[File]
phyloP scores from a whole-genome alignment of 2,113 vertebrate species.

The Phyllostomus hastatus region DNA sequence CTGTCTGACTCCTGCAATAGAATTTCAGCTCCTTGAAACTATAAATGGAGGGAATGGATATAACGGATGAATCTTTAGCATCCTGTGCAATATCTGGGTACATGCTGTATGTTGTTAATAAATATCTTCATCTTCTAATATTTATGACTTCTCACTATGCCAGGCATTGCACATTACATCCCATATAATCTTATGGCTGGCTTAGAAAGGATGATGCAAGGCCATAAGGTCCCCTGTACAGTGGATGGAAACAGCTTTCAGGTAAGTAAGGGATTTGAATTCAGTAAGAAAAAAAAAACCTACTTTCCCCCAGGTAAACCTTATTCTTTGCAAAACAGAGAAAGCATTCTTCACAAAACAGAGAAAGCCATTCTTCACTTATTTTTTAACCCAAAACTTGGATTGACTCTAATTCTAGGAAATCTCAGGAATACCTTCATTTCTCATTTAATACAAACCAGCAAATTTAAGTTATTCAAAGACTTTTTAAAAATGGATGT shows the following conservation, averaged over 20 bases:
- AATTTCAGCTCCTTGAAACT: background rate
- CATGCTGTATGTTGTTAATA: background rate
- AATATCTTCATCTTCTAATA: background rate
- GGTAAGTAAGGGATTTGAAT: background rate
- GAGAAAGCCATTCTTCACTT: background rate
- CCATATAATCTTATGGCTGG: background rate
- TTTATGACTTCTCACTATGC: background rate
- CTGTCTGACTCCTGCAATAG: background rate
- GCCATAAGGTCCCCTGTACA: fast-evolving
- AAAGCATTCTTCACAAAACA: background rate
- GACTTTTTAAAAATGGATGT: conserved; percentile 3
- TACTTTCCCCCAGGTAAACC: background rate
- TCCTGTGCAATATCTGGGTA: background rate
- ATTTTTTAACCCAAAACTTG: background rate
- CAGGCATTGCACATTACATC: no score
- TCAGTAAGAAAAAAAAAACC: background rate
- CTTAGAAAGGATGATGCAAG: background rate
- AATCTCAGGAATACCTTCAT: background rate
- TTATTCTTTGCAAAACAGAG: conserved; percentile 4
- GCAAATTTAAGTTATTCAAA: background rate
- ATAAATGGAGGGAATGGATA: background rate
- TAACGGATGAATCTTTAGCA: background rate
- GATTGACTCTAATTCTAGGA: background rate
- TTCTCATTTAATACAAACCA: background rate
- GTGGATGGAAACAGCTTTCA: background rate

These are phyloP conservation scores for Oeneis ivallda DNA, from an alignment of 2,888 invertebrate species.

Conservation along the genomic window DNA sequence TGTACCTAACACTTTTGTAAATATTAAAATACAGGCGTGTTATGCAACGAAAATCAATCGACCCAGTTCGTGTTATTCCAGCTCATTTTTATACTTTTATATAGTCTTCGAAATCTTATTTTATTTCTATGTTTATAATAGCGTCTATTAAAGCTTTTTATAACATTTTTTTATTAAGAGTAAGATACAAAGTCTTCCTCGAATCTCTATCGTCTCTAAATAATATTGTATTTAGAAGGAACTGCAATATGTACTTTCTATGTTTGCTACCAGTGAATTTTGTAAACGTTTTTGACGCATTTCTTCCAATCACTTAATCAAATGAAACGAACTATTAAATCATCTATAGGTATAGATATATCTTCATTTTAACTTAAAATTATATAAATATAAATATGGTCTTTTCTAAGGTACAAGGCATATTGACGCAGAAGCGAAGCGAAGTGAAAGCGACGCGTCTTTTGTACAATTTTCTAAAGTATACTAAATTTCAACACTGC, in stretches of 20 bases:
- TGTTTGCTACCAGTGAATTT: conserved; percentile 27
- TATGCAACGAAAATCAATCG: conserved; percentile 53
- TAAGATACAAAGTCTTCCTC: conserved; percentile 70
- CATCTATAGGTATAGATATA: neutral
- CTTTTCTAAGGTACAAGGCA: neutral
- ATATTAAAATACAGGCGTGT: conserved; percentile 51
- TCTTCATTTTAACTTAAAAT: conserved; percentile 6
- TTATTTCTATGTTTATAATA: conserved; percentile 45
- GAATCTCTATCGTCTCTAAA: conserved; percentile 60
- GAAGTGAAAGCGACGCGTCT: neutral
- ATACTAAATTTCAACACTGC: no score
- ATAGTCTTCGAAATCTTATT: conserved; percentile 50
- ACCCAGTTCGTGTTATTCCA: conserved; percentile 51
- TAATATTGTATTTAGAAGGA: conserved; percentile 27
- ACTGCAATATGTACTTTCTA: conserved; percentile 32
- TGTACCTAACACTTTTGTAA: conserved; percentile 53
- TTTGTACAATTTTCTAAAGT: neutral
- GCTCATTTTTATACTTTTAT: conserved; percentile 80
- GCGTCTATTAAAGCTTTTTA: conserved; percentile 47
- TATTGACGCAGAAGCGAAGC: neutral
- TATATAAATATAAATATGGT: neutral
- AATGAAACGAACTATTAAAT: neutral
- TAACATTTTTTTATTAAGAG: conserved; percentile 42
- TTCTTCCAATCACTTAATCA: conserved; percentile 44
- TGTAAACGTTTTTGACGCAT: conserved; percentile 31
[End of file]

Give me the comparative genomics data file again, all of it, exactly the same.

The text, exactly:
phyloP scores from a whole-genome alignment of 2,113 vertebrate species.

The Phyllostomus hastatus region DNA sequence CTGTCTGACTCCTGCAATAGAATTTCAGCTCCTTGAAACTATAAATGGAGGGAATGGATATAACGGATGAATCTTTAGCATCCTGTGCAATATCTGGGTACATGCTGTATGTTGTTAATAAATATCTTCATCTTCTAATATTTATGACTTCTCACTATGCCAGGCATTGCACATTACATCCCATATAATCTTATGGCTGGCTTAGAAAGGATGATGCAAGGCCATAAGGTCCCCTGTACAGTGGATGGAAACAGCTTTCAGGTAAGTAAGGGATTTGAATTCAGTAAGAAAAAAAAAACCTACTTTCCCCCAGGTAAACCTTATTCTTTGCAAAACAGAGAAAGCATTCTTCACAAAACAGAGAAAGCCATTCTTCACTTATTTTTTAACCCAAAACTTGGATTGACTCTAATTCTAGGAAATCTCAGGAATACCTTCATTTCTCATTTAATACAAACCAGCAAATTTAAGTTATTCAAAGACTTTTTAAAAATGGATGT shows the following conservation, averaged over 20 bases:
- AATTTCAGCTCCTTGAAACT: background rate
- CATGCTGTATGTTGTTAATA: background rate
- AATATCTTCATCTTCTAATA: background rate
- GGTAAGTAAGGGATTTGAAT: background rate
- GAGAAAGCCATTCTTCACTT: background rate
- CCATATAATCTTATGGCTGG: background rate
- TTTATGACTTCTCACTATGC: background rate
- CTGTCTGACTCCTGCAATAG: background rate
- GCCATAAGGTCCCCTGTACA: fast-evolving
- AAAGCATTCTTCACAAAACA: background rate
- GACTTTTTAAAAATGGATGT: conserved; percentile 3
- TACTTTCCCCCAGGTAAACC: background rate
- TCCTGTGCAATATCTGGGTA: background rate
- ATTTTTTAACCCAAAACTTG: background rate
- CAGGCATTGCACATTACATC: no score
- TCAGTAAGAAAAAAAAAACC: background rate
- CTTAGAAAGGATGATGCAAG: background rate
- AATCTCAGGAATACCTTCAT: background rate
- TTATTCTTTGCAAAACAGAG: conserved; percentile 4
- GCAAATTTAAGTTATTCAAA: background rate
- ATAAATGGAGGGAATGGATA: background rate
- TAACGGATGAATCTTTAGCA: background rate
- GATTGACTCTAATTCTAGGA: background rate
- TTCTCATTTAATACAAACCA: background rate
- GTGGATGGAAACAGCTTTCA: background rate

These are phyloP conservation scores for Oeneis ivallda DNA, from an alignment of 2,888 invertebrate species.

Conservation along the genomic window DNA sequence TGTACCTAACACTTTTGTAAATATTAAAATACAGGCGTGTTATGCAACGAAAATCAATCGACCCAGTTCGTGTTATTCCAGCTCATTTTTATACTTTTATATAGTCTTCGAAATCTTATTTTATTTCTATGTTTATAATAGCGTCTATTAAAGCTTTTTATAACATTTTTTTATTAAGAGTAAGATACAAAGTCTTCCTCGAATCTCTATCGTCTCTAAATAATATTGTATTTAGAAGGAACTGCAATATGTACTTTCTATGTTTGCTACCAGTGAATTTTGTAAACGTTTTTGACGCATTTCTTCCAATCACTTAATCAAATGAAACGAACTATTAAATCATCTATAGGTATAGATATATCTTCATTTTAACTTAAAATTATATAAATATAAATATGGTCTTTTCTAAGGTACAAGGCATATTGACGCAGAAGCGAAGCGAAGTGAAAGCGACGCGTCTTTTGTACAATTTTCTAAAGTATACTAAATTTCAACACTGC, in stretches of 20 bases:
- TGTTTGCTACCAGTGAATTT: conserved; percentile 27
- TATGCAACGAAAATCAATCG: conserved; percentile 53
- TAAGATACAAAGTCTTCCTC: conserved; percentile 70
- CATCTATAGGTATAGATATA: neutral
- CTTTTCTAAGGTACAAGGCA: neutral
- ATATTAAAATACAGGCGTGT: conserved; percentile 51
- TCTTCATTTTAACTTAAAAT: conserved; percentile 6
- TTATTTCTATGTTTATAATA: conserved; percentile 45
- GAATCTCTATCGTCTCTAAA: conserved; percentile 60
- GAAGTGAAAGCGACGCGTCT: neutral
- ATACTAAATTTCAACACTGC: no score
- ATAGTCTTCGAAATCTTATT: conserved; percentile 50
- ACCCAGTTCGTGTTATTCCA: conserved; percentile 51
- TAATATTGTATTTAGAAGGA: conserved; percentile 27
- ACTGCAATATGTACTTTCTA: conserved; percentile 32
- TGTACCTAACACTTTTGTAA: conserved; percentile 53
- TTTGTACAATTTTCTAAAGT: neutral
- GCTCATTTTTATACTTTTAT: conserved; percentile 80
- GCGTCTATTAAAGCTTTTTA: conserved; percentile 47
- TATTGACGCAGAAGCGAAGC: neutral
- TATATAAATATAAATATGGT: neutral
- AATGAAACGAACTATTAAAT: neutral
- TAACATTTTTTTATTAAGAG: conserved; percentile 42
- TTCTTCCAATCACTTAATCA: conserved; percentile 44
- TGTAAACGTTTTTGACGCAT: conserved; percentile 31